Children of deaf adults (CODA): growing up with unique communication challenges

What does it mean to be CODA?
CODA as communicators and its impact on mental health
Take-home message
Further reading

Children of deaf adults (CODA) refer to hearing children who are born to deaf parents. More than 90% of deaf adults are known to have children with normal hearing ability. These children often experience communication, social, and cultural challenges because of the unique difference between the deaf and hearing worlds.

Image Credit: fizkes/

Image Credit: fizkes/

What does it mean to be CODA?

CODA are commonly referred to as “mother-father deaf” in the society they live. These children grow up in unique circumstances where they are constantly exposed to two culturally, socially, and linguistically distinct communities, namely the deaf community and the hearing community. Despite having a functional hearing system, they experience the ambiguity of being “culturally deaf.”    

Communication is one of the major challenges in CODA’s life. Most deaf people use sign language to communicate. Thus, their hearing children also grow up learning sign language in a natural way, similar to hearing children who learn spoken language from their hearing parents.

Besides sign language, CODAs learn spoken language when exposed to the hearing community later in life. This makes these children bilingual and bicultural. In some cases, however, deaf parents choose not to communicate with their hearing children through sign language. They prefer to use spoken language instead. This can lead to restricted parent-child communication, inappropriate learning of spoken language, and a lack of knowledge about sign language.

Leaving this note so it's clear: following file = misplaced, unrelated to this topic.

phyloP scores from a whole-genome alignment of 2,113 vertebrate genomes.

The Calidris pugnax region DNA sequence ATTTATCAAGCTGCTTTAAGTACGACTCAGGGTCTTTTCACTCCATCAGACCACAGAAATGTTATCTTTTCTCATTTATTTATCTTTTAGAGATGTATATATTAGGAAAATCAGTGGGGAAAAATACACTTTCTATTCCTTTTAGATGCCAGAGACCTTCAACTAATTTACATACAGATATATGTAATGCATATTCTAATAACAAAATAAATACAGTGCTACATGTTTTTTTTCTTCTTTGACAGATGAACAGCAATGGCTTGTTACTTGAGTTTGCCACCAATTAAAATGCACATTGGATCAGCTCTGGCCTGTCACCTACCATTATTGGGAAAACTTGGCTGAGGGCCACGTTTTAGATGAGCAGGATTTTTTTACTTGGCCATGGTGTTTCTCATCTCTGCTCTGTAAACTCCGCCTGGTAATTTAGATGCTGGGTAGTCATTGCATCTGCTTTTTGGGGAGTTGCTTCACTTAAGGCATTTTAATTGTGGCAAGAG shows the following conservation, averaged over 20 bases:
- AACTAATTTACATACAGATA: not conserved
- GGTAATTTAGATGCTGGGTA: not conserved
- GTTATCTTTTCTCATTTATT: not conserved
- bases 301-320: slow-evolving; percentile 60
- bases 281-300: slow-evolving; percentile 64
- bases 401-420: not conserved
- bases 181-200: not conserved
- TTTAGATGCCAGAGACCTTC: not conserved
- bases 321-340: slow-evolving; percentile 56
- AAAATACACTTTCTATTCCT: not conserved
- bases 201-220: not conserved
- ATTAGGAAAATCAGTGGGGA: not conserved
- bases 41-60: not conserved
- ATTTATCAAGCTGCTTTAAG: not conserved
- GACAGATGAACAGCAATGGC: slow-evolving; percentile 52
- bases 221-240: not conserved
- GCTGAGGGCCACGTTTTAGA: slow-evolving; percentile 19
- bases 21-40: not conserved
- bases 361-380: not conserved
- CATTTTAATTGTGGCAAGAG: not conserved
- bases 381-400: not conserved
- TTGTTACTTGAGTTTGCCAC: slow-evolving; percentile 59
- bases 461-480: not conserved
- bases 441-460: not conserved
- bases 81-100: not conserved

CODA as communicators and its impact on mental health

CODA often bridge the gap between the deaf and hearing community. They act as an interpreter or a communicator for their families. They also help their parents understand the culture of hearing community. This added responsibility helps them to be mature and independent and maintain a close relationship with their parents.

Experiences gathered by CODA as communicators help build their ability to socialize and empathize others. They also feel socially more responsible and enjoy learning different languages and cultures. According to available literature, CODA who learn to understand the hearing community independently develop many positive behaviors, including adaptiveness, resourcefulness, curiosity, and worldliness.   

Some major disadvantages of using CODA as interpreters are inappropriate or biased communication and violation of deaf parents’ right to privacy. If the parents’ role is misunderstood and the interpretation is not kept to appropriate contexts, this can lead to parentification or parent-child role reversal.

Serving as interpreters since childhood could be very tiring for CODA. They may also feel traumatized and embarrassed while interpreting their parents’ experiences that are not appropriate for their age.